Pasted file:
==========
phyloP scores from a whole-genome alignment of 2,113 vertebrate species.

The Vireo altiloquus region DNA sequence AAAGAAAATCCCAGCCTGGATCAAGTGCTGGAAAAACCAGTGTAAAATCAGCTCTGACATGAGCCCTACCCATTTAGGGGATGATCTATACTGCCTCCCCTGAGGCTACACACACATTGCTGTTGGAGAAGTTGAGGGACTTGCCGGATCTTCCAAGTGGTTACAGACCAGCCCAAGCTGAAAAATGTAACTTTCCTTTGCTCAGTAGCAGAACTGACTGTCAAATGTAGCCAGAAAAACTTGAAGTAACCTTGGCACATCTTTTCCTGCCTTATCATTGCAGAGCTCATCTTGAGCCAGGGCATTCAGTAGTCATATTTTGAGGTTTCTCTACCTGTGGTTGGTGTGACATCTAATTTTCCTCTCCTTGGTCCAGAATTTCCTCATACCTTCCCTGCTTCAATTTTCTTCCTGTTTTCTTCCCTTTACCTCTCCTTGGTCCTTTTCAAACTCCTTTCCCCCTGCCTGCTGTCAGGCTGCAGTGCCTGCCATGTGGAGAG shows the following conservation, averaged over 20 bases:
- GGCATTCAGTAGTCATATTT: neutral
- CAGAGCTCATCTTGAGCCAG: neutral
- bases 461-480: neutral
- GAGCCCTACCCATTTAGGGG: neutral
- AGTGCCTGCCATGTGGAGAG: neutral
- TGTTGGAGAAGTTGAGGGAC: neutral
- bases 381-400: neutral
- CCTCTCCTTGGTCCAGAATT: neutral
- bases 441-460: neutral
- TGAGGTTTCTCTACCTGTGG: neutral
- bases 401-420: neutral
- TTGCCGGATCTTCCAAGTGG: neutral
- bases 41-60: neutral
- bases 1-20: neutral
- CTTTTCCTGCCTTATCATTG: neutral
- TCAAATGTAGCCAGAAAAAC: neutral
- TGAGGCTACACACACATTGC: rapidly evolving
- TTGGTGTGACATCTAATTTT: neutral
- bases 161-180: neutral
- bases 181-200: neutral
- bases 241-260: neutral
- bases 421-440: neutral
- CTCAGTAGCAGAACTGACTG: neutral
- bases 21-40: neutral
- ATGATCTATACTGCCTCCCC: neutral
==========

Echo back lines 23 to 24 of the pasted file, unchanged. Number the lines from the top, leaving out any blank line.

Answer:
- bases 241-260: neutral
- bases 421-440: neutral